The Clever Reason Elon Musk Tweets So Much: When Elon Musk has any news to share, you’re likely to hear about it first on Twitter. You’d think the guy who runs SpaceX, Neuralink, Tesla, The Boring Company wouldn’t have much time on his hands.
But as his companies grow, so do his number of tweets. They’ve been increasing steadily – as the Wall Street Journal notes in this graphic. His tweets are so frequent that when he announced he was taking a break from Twitter that one time, it made the news.
Ever since he opened up an account in 2009, he’s tweeted about 16,000 times. Other famous billionaires tweet far less. Bill Gates has sent 3,000 tweets. Jeff Bezos less than 300. This is said to be Mark Zuckerberg’s account which isn’t even verified. He’s sent 19 tweets.
Musk insists Twitter only takes up a “tiny” bit of his day. And says his tweets are “literally what I’m thinking at the moment, not carefully crafted corporate bs.” So, why does he tweet so much?
It’s partly because Tesla dissolved its public relations team in North America a few years back, so Musk IS the PR team. He breaks news on Twitter about his companies and responds to journalists.
Tesla doesn’t run any commercials so Musk’s Twitter acts as the advertising department. However, there’s another reason he tweets so much. Musk once said: “I use my tweets to express myself.” He said some people use their hair. He uses Twitter.
And by connecting with people, it gives his fans and his customers a voice. It’s the reason most of his tweets are replies, according to The Wall Street Journal.
For example, when a Twitter user asked if Tesla could program the cars to move back the seat once the car is in park Musk responded that it was a good point and it would be added in one of the software updates.
He’s talked openly about the importance of feedback, once saying: “Seek negative feedback from all corners. From customers, from people who aren’t customers. How can we make this better?” Better products make his companies more successful.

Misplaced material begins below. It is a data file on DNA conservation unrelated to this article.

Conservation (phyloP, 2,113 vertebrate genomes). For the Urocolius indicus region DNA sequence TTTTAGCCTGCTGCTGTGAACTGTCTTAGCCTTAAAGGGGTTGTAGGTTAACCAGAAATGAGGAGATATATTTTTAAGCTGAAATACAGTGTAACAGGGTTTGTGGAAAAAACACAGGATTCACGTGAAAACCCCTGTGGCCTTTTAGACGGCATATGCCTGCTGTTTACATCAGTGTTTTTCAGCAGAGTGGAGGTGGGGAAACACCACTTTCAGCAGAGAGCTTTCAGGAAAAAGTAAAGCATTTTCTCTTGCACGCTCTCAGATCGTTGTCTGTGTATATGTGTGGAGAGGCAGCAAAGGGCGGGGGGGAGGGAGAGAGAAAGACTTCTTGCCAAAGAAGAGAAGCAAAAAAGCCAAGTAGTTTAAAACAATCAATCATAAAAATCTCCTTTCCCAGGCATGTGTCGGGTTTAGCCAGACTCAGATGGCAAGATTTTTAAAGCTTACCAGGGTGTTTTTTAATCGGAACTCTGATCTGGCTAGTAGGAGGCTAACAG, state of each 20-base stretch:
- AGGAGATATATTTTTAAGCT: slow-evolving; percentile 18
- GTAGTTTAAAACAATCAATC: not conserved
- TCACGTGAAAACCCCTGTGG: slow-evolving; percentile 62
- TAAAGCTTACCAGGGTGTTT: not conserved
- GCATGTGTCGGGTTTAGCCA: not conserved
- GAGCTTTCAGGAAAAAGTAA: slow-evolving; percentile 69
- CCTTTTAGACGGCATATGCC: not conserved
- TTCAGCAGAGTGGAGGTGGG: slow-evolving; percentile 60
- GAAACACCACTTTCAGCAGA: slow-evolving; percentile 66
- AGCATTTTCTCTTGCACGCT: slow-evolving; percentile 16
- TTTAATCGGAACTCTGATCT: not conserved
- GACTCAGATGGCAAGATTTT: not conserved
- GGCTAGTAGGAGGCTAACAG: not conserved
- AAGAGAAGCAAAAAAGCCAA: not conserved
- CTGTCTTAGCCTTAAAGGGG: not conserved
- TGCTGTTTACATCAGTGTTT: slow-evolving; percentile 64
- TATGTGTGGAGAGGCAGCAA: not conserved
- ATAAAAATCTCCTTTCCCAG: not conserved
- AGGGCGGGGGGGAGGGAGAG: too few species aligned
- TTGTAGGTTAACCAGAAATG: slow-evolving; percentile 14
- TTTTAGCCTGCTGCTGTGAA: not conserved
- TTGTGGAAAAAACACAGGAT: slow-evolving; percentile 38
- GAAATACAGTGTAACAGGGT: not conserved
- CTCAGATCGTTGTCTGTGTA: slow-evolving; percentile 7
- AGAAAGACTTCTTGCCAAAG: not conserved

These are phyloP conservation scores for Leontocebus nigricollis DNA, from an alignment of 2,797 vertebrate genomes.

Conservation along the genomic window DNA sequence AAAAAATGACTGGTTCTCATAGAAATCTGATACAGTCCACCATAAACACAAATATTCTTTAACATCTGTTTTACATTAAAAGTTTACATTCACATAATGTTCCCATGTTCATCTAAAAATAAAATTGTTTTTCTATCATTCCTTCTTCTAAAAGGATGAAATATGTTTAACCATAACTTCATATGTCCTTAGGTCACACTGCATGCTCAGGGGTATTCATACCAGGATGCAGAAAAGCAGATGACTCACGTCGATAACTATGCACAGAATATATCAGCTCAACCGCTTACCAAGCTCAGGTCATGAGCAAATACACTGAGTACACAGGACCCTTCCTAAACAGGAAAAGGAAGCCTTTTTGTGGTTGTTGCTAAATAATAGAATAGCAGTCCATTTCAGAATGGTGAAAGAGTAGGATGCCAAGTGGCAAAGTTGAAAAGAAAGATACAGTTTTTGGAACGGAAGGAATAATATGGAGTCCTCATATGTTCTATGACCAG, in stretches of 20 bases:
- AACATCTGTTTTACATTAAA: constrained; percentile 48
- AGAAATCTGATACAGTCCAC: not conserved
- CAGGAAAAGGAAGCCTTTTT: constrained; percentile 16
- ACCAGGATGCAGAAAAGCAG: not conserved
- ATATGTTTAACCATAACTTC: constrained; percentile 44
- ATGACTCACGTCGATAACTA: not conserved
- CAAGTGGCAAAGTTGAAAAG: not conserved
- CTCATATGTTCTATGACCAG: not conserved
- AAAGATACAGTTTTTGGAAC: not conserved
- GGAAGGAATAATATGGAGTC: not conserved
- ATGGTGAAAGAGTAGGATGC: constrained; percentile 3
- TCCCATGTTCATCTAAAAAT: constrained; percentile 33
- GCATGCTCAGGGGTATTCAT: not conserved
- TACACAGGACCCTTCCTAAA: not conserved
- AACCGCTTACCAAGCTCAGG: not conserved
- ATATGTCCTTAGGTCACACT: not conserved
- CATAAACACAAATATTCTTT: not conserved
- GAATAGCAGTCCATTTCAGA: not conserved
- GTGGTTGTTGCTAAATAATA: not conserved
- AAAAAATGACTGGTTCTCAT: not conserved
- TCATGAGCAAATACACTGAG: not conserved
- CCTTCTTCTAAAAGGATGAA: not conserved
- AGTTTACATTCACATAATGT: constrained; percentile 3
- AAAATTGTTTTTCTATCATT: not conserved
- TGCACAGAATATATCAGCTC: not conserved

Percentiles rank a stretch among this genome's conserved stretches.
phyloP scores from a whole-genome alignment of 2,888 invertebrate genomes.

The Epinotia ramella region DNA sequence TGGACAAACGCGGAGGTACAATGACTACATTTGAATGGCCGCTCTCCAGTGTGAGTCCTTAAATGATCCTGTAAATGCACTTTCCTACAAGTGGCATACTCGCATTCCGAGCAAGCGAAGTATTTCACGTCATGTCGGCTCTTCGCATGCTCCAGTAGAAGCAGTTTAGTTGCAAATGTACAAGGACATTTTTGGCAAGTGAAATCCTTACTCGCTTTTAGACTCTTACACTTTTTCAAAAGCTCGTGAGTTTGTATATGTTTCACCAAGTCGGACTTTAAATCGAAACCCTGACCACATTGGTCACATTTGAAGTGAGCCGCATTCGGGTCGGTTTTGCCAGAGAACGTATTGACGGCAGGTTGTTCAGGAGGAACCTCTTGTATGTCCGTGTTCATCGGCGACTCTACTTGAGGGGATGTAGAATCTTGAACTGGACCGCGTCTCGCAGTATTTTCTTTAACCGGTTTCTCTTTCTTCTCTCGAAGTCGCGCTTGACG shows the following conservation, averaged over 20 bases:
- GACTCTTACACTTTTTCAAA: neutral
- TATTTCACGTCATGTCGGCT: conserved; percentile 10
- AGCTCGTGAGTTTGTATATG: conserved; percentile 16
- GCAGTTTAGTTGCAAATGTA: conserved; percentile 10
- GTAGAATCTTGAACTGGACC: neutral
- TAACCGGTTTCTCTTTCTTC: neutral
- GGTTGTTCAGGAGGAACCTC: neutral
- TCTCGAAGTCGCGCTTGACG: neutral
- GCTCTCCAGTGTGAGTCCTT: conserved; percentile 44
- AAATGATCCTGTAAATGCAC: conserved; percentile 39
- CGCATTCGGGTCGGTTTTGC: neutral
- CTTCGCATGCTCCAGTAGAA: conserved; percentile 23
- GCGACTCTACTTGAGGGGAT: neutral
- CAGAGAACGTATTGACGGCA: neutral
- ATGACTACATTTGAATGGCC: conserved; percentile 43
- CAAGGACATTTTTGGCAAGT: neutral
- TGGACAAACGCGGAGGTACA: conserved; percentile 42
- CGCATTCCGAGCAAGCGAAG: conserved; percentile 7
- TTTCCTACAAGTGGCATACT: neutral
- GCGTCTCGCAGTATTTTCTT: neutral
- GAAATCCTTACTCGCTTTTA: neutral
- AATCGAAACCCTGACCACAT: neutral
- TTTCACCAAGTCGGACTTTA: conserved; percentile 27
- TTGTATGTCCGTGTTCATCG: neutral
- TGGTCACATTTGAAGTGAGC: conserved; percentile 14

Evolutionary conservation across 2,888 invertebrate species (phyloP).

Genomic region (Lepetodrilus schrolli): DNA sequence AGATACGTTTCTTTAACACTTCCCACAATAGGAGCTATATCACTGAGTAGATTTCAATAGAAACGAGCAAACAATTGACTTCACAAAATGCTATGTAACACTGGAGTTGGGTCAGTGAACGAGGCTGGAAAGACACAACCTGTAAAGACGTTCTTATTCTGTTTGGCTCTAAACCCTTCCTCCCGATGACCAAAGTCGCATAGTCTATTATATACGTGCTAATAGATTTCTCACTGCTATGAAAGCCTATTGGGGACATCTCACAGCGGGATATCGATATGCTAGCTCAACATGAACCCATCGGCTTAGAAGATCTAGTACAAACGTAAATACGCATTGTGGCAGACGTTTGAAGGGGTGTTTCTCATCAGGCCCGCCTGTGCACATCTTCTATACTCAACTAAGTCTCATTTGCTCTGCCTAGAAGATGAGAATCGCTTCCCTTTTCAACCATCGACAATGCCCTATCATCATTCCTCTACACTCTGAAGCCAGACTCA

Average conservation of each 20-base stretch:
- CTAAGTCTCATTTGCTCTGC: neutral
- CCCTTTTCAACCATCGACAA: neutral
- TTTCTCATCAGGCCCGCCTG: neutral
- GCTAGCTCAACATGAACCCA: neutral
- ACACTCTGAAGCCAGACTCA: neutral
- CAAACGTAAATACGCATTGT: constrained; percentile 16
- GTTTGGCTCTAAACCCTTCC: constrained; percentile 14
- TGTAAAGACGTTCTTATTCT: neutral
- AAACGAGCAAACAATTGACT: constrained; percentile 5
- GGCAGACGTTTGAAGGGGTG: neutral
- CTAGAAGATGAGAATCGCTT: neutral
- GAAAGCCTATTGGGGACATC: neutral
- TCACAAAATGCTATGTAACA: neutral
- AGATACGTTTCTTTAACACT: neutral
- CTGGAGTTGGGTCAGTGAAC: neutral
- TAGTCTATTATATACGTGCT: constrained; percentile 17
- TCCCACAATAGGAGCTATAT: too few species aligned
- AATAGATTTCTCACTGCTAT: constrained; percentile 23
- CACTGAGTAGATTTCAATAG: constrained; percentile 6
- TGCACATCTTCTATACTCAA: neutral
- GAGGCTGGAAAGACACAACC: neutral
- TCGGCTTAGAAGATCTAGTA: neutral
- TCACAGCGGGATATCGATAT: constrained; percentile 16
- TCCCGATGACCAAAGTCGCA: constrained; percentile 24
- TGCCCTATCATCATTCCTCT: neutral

Plus, when he responds directly to everyday followers, it has the added effect of blowing up on Twitter as people are happy he’s replied to them. That’s an incredibly powerful connection to make. It shows the man cares.
A famous recent example of connecting with the public is when he asked his 63 million Twitter followers whether he should sell some of his Tesla shares. He tweeted: “Much is made lately of unrealized gains being a means of tax avoidance, so I propose selling 10% of my Tesla stock”. And he said he’d abide by the outcome of the poll – which was to sell.
He was likely to do it anyway because of a multi-billion dollar looming tax bill on expiring stock options. But his poll shows how he cleverly engages with the public.
Though not everyone was happy. Democratic senator Ron Wyden doesn’t think Musk is going far enough. He’s been pushing for new taxes on billionaires. When Wyden made it known he wasn’t pleased with the poll, Musk responded: “Why does your profile picture look like you just came?” Musk has been known to be casual and sometimes crude with his comments.
And depending on whose side you’re own, you either love it or hate it. Like the time he tweeted Jeff Bezos “Can’t get it up (to orbit)” in reference to Bezos’ rocket company Blue Origin.
Bezos has repeatedly been the victim of his trolling. When the Amazon founder tweeted about how others thought the online retailer would bomb in the early days but proved its doubters wrong, Musk replied with an emoji of a silver medal. Implying he was in first place.
His reply, by the way, got more likes than Bezos’ original tweet! Musk has said he thinks he’s funny and admits that his humor gets his companies free publicity. He’s said: “If we are entertaining people, they (as in the media) would write stories about us and we don’t have to spend on advertising which would reduce the price of our cars.”
According to Social Blade, a website that tracks social media stats, his social media grade is A . He even has more followers than some leading automotive companies combined.
His influence can be seen by how he literally moves markets with the rise and fall of 280 characters. Like when he sent the price of Tesla stock up 10% when he said he was thinking about taking the company private and that funding was already in place.
The SEC charged him with fraud as the transaction was still uncertain and ordered his future tweets to be pre-approved by company lawyers. The Commission then took issue with his tweet that “Tesla’s stock price is too high in my opinion.”
That very day, Tesla’s stock price closed 10% lower than the day before. His influence can also be seen by how he moves the crypto market. When he said Tesla would no longer accept Bitcoin as payment due to the heavy energy use of Bitcoin mining, the price of the cryptocurrency dropped around 15%!
And when he clarified that Tesla would eventually allow Bitcoin transactions if environmental concerns are addressed, the price shot up 10%. Same thing happened with Dogecoin. He sent it up 30% in May after tweeting he was working with developers to make it more efficient.
Musk appears to have a special place in his heart for Dogecoin, sharing a “Lion King”-inspired meme featuring an edited image of him raising the dogecoin’s Shiba Inu in the air before getting a real-life Shiba Inu puppy himself, Floki. He is the king of memes.